Teacher touches lives every day

Posted 9/30/08

Ashley Dieterle Experience goes a long away for a Running Creek Elementary School teacher. Marilyn Travis teaches second grade and after 17 years in …

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Teacher touches lives every day


Ashley Dieterle

Experience goes a long away for a Running Creek Elementary School teacher. Marilyn Travis teaches second grade and after 17 years in the Elizabeth School District, she knows the ups and the downs in teaching and would not give up the job for anything.

Travis moved to Elizabeth 20 years ago and started her career in the district as a school secretary. After becoming more involved with the administration side of the school, she quickly realized she wanted to teach.

“I wanted to be with the kids so I went back and got my teaching license,” she said.

Travis taught kindergarten for a couple years, then moved to second grade. She said she loves the second-grade age group, who amaze her with their skills everyday.

“They blow me away and they are so much fun,” she said.

Travis can not imagine her life without teaching. She said she lives by her husband Mitch’s words, who also teaches English and drama at Elizabeth High School.

“I really like what my husband says and he says ‘teaching is not something you do, it’s who you are,’” she said.

Travis said her students are always interested in her personal life. Her life is an open book and she is OK with that. She enjoys teaching in the community she lives in, seeing her students outside of school hours.

“I see my students at church and I see them in the store. They know where I live and they come trick or treating at my house and that just means so much to me,” she said. “It’s just a neat connection to have to the community and I think it’s an important one to have.”

Teaching in a smaller district allows Travis to have a voice and she said that is one reason she and her husband have stayed in Elizabeth for so long. She is directly involved with the school board and appreciates the members knowing her name and knowing what she teaches. She said, in a bigger school district like Douglas County, she would not have this advantage.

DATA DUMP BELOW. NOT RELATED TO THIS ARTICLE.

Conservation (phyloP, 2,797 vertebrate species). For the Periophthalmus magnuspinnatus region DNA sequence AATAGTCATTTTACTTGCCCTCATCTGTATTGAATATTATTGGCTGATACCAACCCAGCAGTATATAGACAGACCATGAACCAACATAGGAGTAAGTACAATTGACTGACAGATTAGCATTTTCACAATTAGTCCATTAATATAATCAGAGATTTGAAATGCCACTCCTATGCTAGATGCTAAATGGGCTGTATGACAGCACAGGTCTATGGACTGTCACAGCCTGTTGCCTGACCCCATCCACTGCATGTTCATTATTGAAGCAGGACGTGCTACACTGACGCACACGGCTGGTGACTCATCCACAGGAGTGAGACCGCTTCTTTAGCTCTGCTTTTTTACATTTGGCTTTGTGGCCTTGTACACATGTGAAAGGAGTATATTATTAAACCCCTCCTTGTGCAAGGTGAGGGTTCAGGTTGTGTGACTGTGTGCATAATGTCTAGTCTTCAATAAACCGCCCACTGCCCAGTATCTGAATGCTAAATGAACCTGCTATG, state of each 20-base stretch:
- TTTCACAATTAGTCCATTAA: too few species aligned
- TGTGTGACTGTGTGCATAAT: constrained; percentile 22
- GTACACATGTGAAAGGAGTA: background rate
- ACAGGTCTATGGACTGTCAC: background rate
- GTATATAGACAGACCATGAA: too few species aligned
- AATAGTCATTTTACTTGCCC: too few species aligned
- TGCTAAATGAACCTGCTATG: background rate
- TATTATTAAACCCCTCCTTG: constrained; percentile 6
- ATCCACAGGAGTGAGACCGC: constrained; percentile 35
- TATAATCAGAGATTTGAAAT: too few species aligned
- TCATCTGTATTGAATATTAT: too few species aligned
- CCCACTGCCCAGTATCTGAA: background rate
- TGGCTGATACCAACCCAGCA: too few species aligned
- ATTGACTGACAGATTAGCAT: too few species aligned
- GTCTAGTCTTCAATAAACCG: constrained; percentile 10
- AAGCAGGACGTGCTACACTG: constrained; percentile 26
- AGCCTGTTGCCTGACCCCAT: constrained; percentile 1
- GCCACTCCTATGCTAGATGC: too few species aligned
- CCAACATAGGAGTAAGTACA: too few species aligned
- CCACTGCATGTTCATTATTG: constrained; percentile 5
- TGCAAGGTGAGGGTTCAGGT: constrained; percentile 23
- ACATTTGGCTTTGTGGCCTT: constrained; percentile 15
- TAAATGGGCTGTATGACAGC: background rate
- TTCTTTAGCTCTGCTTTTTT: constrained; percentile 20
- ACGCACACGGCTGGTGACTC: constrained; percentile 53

“I am on a teacher advisory council where we meet with two school board members and representatives from every building where we talk about employment issues and policies,” she said. “The teachers have a say in the direction our district is heading with curriculum and that is really important.”

Over the past 17 years the most important lesson Travis has learned is to not take herself too seriously. After getting her priorities in life straight — God first, family second and career third — she said teaching became a lot easier. She learned to give herself time and to not let herself become burned out in the many school activities available.

“The activities could be another full-time job. I make sure I have evenings with my husband and the committees I choose to participate in are the ones I know I can make an impact in,” she said.

Travis said future teachers should utilize the more experienced teachers when first starting out their teaching career. “Get as much exposure to other teachers as you can,” she said. “Get in there and talk with teachers who have experience and find out what they are doing. We learned everything the hard way.”

Travis said it is a privilege to have such an impact on kids’ lives and she does not take it lightly.

“I get to teach them and watch the light go on,” she said. “It’s just a rush and I love it.”

— Teacher enjoys watching ‘the light go on’

— Nearly two decades with district, instructor knows the ins and outs


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